Miscellaneous Items.—Many items of a more or less isolated nature occur in our text. The two widows renting a house by the Minories, p. 126; the extra two shillings paid to Mr. Ballard, the owner of a wood, that those who went to hew the timber might pick where they liked in 'all the holl wod,' p. 337; the payment of £4 by 'the brewers wife at The Pewter Pot against St. Andrews Undershaft,' to get back some silver plate which had been pawned, p. 346; the daily service in the choir (ordered by the parish ?), p. 347; the coins specified in these accounts as having been in the hands of the wardens—the penny, p. 94; and the gold noble, p. 272; the clerk of St. Dunstan's who died in poverty of the pestilence, p. 84; how the churchwardens sometimes let out the church goods on hire, p. 94; and occasionally borrowed goods themselves for their own services, p. 305; what was paid for the mending of various articles of plate: two shillings and eightpence 'to a goldsmith for making a censers foot,' p. 251, etc. etc.; the failure of the church authorities to let their houses on Tower Hill, so that during two years they 'only received a featherbed of the weaver's wife, price v s.', p. 121; the burial of the alderman's wife near the altar in a chapel, p. 261; and the funeral knell rung for half-a-day on the great bell for the mother of one of the chantry priests, p. 241. Of costs in the ecclesiastical courts, p. 278; of the mayor's court, p. 111; the gift of a buck to the parish by the abbot of Waltham, and where the gift was eaten, p. 250; of the house 'vppon the steyer,' p. 125; the man who filled the holy water stoups for a year for viij d, p. 343; the carrying of copes to St. Paul's apparently for the clergy of St. Mary's to take part in processions in the cathedral, p. 382; the 'stand of good ale for the maundye,' p. 406; the taking of 'gose & the clerke' to Ipswich, p. 346; the garden palings, p. 167; the tiles of the houses, p. 189; the audit meeting, p. 298; the 'settyng of ij torchis at Westmystir,' probably at the abbey church on behalf of the late king, p. 266; the drinking 'at nyght,' p. 273.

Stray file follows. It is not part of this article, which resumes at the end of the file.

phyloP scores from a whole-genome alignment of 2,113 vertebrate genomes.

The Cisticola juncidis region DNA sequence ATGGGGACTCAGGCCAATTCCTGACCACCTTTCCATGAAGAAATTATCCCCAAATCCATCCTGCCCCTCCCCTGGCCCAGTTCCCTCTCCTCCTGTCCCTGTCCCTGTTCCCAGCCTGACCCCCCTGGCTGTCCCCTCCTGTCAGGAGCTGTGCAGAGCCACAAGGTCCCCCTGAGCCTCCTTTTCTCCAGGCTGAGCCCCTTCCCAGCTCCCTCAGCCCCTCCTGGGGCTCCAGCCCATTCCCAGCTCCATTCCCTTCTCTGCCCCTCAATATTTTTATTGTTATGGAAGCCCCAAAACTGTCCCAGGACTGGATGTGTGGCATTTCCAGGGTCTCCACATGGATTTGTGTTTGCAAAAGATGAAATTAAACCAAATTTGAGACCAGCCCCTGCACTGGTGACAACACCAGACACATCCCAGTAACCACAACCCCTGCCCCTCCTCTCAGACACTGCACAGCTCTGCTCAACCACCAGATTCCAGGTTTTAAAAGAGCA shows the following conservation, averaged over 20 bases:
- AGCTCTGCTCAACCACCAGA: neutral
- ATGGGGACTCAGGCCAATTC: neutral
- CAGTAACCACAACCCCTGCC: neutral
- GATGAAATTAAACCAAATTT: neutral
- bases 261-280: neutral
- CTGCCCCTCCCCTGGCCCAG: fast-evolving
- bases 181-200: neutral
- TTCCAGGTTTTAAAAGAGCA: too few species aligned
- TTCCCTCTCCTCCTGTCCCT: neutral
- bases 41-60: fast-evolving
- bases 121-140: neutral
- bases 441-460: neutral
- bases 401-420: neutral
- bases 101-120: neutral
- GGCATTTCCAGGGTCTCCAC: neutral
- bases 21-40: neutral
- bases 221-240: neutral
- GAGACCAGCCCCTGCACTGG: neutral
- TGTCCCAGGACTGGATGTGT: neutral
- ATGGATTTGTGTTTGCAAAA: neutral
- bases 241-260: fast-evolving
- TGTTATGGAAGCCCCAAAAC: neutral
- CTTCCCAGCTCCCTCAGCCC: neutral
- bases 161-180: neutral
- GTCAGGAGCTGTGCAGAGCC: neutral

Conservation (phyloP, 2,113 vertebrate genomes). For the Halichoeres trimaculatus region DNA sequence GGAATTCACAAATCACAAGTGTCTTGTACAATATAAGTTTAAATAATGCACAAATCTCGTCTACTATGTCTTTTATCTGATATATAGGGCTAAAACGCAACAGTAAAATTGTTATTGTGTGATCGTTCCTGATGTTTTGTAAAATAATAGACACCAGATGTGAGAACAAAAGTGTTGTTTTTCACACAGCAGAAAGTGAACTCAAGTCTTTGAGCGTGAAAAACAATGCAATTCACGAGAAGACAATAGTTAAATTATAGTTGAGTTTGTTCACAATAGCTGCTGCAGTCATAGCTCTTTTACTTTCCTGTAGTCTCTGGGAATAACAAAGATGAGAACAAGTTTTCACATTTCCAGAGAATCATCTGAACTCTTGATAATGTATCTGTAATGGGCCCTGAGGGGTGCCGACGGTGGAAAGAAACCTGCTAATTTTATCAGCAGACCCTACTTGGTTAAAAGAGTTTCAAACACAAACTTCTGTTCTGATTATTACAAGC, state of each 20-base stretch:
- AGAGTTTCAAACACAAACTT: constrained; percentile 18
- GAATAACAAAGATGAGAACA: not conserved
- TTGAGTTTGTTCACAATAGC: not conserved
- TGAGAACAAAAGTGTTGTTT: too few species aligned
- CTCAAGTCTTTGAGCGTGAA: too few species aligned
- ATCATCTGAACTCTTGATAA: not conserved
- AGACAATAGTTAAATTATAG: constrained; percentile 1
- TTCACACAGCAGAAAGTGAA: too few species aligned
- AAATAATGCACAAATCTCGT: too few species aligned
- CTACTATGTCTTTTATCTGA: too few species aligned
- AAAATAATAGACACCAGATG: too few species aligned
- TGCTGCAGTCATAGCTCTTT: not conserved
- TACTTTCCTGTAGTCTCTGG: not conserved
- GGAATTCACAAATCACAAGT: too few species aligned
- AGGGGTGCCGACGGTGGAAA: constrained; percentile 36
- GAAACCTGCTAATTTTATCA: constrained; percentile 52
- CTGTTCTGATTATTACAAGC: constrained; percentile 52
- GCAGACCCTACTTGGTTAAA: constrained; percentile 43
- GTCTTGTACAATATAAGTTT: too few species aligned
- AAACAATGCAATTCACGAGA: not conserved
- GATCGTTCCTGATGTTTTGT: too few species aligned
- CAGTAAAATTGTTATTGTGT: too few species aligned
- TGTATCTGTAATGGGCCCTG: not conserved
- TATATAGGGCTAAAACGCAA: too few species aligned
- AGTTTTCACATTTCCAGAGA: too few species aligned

Medieval Weather.—The two references to the weather in the Middle Ages in St. Mary's parish, carry one back somehow very realistically to those times. In 1491–2 there was evidently a heavy fall of snow, 'the grete snowe' it is called, p. 172. In 1521–2 a part of the window of the Trinity 'was blown downe with the wynde,' p. 313.
The Beam-light.—The light, for the sustentation of which subscriptions were received every year apparently at Christmas, Lady Day, Midsummer and Michaelmas, p. 128, was probably a series of lights on a beam by the great Rood, the Rood beam. In 1495–6 the light was temporarily taken down, during which time certain of the subscribers 'wold not pay,' pp. 218, 221.
A Home for the Dying ?—Judging by the fact that the mention of 'the freer' 'at Billingesgate' occurs commonly if not invariably in connexion with the burial of a deceased person who had 'dyed' there, it may be with some certainty considered that the freer was a friary or brotherhood of some kind for the reception of the very sick, pp. 271, 287, 324.
God's Penny.—At times, at the engaging or 'hiring' of an official of the church a nominal sum was paid down as a kind of earnest money. Such a payment appears to have been known as a ' goddes peny,' though not necessarily being of that value, pp. 250, 252. Sometimes a somewhat similar payment was made by an incoming tenant, pp. 271, 286, 293, 311.